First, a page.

Last year I wrote about Phonebloks, an idea for creating customisable, upgradeable phones. There was a little video about how it would work, pressing the various elements into a backing plate, Lego-style. It’s a neat idea, and an environmentally friendly one too, as modular designs are much more repairable than sealed units like the iPhone. If one part breaks, you can just swap in a new component rather than having to replace the whole phone. This is no small problem – 1.5 billion mobile phones are currently thrown away every year.
Phonebloks was an online campaign, nothing more. There was just one guy behind it, with the aim of getting enough online attention to tell the mobile phone industry that this was something people wanted. Remarkably, it seems to have done the job. The video launched in September last year, and in October Motorola announced that they’d been giving some thought to this already, and they’d like to partner with Phonebloks to make it happen. The result is a modular phone research project, Project Ara. Motorola (now owned by Google) are bringing the tech, and Phonebloks are rallying a community of makers and designers.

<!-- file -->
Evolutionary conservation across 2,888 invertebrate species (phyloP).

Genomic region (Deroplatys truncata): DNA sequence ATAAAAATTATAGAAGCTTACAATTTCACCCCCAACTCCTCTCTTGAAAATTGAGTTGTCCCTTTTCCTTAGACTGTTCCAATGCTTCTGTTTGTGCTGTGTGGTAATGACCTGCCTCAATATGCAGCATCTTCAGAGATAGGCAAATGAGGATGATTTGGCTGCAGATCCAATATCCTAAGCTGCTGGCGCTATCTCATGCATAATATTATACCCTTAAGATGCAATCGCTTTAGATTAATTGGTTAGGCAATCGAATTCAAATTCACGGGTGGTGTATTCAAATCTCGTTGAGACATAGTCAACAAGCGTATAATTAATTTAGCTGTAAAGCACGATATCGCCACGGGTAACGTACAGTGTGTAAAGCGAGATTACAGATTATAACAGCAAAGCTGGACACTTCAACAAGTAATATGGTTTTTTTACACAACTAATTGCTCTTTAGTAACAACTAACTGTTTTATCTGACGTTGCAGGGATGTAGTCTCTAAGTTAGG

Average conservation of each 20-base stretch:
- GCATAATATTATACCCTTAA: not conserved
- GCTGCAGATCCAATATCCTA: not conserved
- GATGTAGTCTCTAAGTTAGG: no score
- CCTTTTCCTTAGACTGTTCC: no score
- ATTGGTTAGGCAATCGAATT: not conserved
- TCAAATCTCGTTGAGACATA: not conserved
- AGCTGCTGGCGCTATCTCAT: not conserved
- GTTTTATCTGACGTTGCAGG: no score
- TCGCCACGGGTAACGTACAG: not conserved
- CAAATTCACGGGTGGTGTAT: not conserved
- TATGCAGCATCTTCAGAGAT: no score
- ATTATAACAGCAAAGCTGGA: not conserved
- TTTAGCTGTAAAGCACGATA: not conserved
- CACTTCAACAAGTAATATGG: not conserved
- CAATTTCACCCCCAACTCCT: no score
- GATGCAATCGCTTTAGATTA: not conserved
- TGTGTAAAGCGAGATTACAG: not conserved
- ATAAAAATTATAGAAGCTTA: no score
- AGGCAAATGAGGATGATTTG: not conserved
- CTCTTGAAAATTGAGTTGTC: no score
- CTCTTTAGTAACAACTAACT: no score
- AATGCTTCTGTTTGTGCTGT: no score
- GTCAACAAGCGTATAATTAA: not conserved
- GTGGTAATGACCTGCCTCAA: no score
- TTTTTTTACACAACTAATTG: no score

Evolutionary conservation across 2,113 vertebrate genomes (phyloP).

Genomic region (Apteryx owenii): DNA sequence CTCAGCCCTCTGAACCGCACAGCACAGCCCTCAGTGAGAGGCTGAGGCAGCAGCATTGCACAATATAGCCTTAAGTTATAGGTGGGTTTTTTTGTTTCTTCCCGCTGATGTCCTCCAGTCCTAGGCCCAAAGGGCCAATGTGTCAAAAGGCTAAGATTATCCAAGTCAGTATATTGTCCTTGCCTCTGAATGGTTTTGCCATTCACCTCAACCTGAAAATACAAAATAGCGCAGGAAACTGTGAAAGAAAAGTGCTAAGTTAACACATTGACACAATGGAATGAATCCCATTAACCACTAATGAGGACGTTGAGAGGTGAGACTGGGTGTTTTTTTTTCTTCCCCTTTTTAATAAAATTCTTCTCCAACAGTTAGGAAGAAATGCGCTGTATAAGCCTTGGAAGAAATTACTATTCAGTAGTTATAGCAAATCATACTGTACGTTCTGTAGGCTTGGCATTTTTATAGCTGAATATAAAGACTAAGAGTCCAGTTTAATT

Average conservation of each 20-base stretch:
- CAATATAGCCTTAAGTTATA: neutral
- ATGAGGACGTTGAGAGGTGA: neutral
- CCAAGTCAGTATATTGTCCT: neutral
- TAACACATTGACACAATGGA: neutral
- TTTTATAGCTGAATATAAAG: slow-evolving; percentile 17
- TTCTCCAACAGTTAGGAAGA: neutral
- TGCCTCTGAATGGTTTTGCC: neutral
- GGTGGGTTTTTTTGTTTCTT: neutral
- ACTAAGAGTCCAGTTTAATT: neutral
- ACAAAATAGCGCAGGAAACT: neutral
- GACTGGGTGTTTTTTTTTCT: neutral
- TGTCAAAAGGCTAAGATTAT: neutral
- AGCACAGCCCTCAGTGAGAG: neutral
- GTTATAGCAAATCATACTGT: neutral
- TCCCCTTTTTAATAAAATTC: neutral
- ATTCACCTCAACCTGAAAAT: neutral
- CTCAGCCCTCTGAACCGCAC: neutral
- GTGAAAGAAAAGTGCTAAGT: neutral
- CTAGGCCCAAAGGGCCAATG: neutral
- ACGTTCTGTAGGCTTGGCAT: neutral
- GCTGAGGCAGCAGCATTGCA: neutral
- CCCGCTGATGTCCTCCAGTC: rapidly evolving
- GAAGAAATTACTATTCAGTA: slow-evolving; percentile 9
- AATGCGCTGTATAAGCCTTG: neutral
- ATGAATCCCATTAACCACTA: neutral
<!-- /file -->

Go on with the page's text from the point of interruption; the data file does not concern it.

What Project Ara is out to do is really quite ambitious – the plan is to create an open source hardware platform for mobile phones. Google has already provided the software in the form of Android. Ara would be a basic phone handset that anyone could then design components for – cameras, keyboards, speakers, whatever you require from your phone. “We want to do for hardware what the Android platform has done for software” said Motorola, “create a vibrant third-party developer ecosystem, lower the barriers to entry, increase the pace of innovation, and substantially compress development timelines.”
They’re not the only ones spotting the opportunity. ZTE displayed a concept modular phone called the Eco-Mobius in Las Vegas last week. It might not work – there have been brief and unsuccessful modular phone experiments in the past, but perhaps the time is right for this one. If it keeps a few million phones a year off the scrapheap, it’ll be well worthwhile.